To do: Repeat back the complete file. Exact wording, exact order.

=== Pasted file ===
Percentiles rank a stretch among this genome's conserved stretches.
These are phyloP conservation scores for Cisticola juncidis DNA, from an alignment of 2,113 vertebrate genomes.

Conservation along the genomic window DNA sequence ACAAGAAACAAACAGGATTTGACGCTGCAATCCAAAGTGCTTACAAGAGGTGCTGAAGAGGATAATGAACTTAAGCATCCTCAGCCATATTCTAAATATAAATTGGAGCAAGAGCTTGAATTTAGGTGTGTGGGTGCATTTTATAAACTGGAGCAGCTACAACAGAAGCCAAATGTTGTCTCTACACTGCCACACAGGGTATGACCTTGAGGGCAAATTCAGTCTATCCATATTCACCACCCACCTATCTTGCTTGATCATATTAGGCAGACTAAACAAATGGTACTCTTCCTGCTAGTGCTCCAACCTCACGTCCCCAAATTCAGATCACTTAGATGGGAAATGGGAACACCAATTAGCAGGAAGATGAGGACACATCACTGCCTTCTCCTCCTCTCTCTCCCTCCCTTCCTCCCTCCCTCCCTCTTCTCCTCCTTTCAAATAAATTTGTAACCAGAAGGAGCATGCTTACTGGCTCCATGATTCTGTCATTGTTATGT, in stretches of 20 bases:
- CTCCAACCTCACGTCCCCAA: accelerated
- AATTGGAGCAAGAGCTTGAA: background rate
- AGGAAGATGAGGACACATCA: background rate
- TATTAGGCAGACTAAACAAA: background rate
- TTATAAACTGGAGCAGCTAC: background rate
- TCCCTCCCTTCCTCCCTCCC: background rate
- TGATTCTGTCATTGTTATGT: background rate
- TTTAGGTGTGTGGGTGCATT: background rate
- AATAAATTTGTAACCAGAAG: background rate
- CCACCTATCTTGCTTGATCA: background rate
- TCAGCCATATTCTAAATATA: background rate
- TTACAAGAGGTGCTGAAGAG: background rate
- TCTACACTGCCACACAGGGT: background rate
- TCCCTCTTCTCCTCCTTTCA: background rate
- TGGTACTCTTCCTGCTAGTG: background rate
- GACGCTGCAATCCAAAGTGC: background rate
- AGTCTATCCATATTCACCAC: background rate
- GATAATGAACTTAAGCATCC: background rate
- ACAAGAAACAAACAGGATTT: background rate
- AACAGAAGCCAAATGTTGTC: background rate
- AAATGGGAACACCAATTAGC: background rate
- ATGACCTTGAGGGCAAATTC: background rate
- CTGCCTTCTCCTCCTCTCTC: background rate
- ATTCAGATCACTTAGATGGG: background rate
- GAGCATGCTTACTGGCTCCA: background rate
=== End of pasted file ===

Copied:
Percentiles rank a stretch among this genome's conserved stretches.
These are phyloP conservation scores for Cisticola juncidis DNA, from an alignment of 2,113 vertebrate genomes.

Conservation along the genomic window DNA sequence ACAAGAAACAAACAGGATTTGACGCTGCAATCCAAAGTGCTTACAAGAGGTGCTGAAGAGGATAATGAACTTAAGCATCCTCAGCCATATTCTAAATATAAATTGGAGCAAGAGCTTGAATTTAGGTGTGTGGGTGCATTTTATAAACTGGAGCAGCTACAACAGAAGCCAAATGTTGTCTCTACACTGCCACACAGGGTATGACCTTGAGGGCAAATTCAGTCTATCCATATTCACCACCCACCTATCTTGCTTGATCATATTAGGCAGACTAAACAAATGGTACTCTTCCTGCTAGTGCTCCAACCTCACGTCCCCAAATTCAGATCACTTAGATGGGAAATGGGAACACCAATTAGCAGGAAGATGAGGACACATCACTGCCTTCTCCTCCTCTCTCTCCCTCCCTTCCTCCCTCCCTCCCTCTTCTCCTCCTTTCAAATAAATTTGTAACCAGAAGGAGCATGCTTACTGGCTCCATGATTCTGTCATTGTTATGT, in stretches of 20 bases:
- CTCCAACCTCACGTCCCCAA: accelerated
- AATTGGAGCAAGAGCTTGAA: background rate
- AGGAAGATGAGGACACATCA: background rate
- TATTAGGCAGACTAAACAAA: background rate
- TTATAAACTGGAGCAGCTAC: background rate
- TCCCTCCCTTCCTCCCTCCC: background rate
- TGATTCTGTCATTGTTATGT: background rate
- TTTAGGTGTGTGGGTGCATT: background rate
- AATAAATTTGTAACCAGAAG: background rate
- CCACCTATCTTGCTTGATCA: background rate
- TCAGCCATATTCTAAATATA: background rate
- TTACAAGAGGTGCTGAAGAG: background rate
- TCTACACTGCCACACAGGGT: background rate
- TCCCTCTTCTCCTCCTTTCA: background rate
- TGGTACTCTTCCTGCTAGTG: background rate
- GACGCTGCAATCCAAAGTGC: background rate
- AGTCTATCCATATTCACCAC: background rate
- GATAATGAACTTAAGCATCC: background rate
- ACAAGAAACAAACAGGATTT: background rate
- AACAGAAGCCAAATGTTGTC: background rate
- AAATGGGAACACCAATTAGC: background rate
- ATGACCTTGAGGGCAAATTC: background rate
- CTGCCTTCTCCTCCTCTCTC: background rate
- ATTCAGATCACTTAGATGGG: background rate
- GAGCATGCTTACTGGCTCCA: background rate